Therefore, brothers and sisters, since we have confidence to enter the Most Holy Place by the blood of Jesus, by a new and living way opened for us through the curtain, that is, his body, and since we have a great priest over the house of God, let us draw near to God with a sincere heart and with the full assurance that faith brings, having our hearts sprinkled to cleanse us from a guilty conscience and having our bodies washed with pure water. Let us hold unswervingly to the hope we profess, for he who promised is faithful. And let us consider how we may spur one another on toward love and good deeds, not giving up meeting together, as some are in the habit of doing, but encouraging one another—and all the more as you see the Day approaching.
In a church worship service, then, we are commanded to:
1. Draw near to God with a sincere heart, in full assurance of faith
2. Hold fast the confession of our hope
3. Consider one another to promote “love and good deeds”
4. Encourage one another
These should be the basic qualifiers for media in worship. If media can draw the church closer to God in faith, remind individuals of the hope that lives in them, encourage them to serve others, and generally exhort God’s people, then it is appropriate.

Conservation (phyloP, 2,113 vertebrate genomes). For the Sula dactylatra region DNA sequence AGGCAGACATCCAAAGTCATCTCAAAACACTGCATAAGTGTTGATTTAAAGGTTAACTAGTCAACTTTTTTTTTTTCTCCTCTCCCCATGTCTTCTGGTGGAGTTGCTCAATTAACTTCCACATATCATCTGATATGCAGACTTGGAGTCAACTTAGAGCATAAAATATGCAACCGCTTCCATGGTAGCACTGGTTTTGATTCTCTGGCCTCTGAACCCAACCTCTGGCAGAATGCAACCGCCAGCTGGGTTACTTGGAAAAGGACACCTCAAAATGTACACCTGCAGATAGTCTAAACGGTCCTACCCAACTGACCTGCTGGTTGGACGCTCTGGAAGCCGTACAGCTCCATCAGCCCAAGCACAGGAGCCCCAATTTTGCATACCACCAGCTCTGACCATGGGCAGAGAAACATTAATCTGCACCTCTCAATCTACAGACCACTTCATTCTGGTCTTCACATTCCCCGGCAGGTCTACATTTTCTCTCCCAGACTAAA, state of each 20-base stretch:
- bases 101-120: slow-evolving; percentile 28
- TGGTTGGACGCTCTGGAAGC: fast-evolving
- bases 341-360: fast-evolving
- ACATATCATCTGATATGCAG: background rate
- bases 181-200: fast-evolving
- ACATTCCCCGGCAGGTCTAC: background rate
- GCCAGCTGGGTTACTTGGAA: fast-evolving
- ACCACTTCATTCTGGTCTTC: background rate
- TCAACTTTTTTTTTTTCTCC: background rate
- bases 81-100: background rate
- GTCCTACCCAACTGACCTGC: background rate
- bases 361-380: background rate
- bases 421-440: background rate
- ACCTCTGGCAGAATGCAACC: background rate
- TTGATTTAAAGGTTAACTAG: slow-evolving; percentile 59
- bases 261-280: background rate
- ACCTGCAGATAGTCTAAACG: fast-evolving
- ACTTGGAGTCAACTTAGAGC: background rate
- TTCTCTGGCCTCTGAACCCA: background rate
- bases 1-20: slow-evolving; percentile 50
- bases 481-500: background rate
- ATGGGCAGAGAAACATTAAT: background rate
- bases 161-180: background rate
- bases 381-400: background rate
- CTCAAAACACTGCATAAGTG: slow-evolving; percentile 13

Media in the New Testament
Of course, neither Jesus nor the early church had sound systems or video presentations. But Jesus often spoke in parables—stories to illustrate His teaching (Mark 4:34). Following Jesus’ style, a message that includes stories that illustrate biblical truths would be appropriate in our worship services. So would a suitable movie clip. Jesus’ stories explained kingdom truths and the character of God in a way that the people could relate to. The same should be true of any story, video, graphic, or sermon note.
Media in modern worship services
At the same time, we must consider the needs and convictions of the people in the church. It is not loving to indulge in media if it does not serve the needs of others.
Is the media divisive? There is nothing sinful about modern technology. Using a device to project lyrics on a screen is not wrong. However, some congregations—and individuals within other congregations—prefer to use hymnals. There is nothing wrong with either preference. The “pro-projectionists” should not confiscate the hymnals, and the “anti-projectionists” should not unplug the projector. There should be peace within the body, and we are all called to “make every effort to keep the unity of the Spirit through the bond of peace” (Ephesians 4:3). Dialogue, wisdom, and compromise are needed in churches dealing with this issue.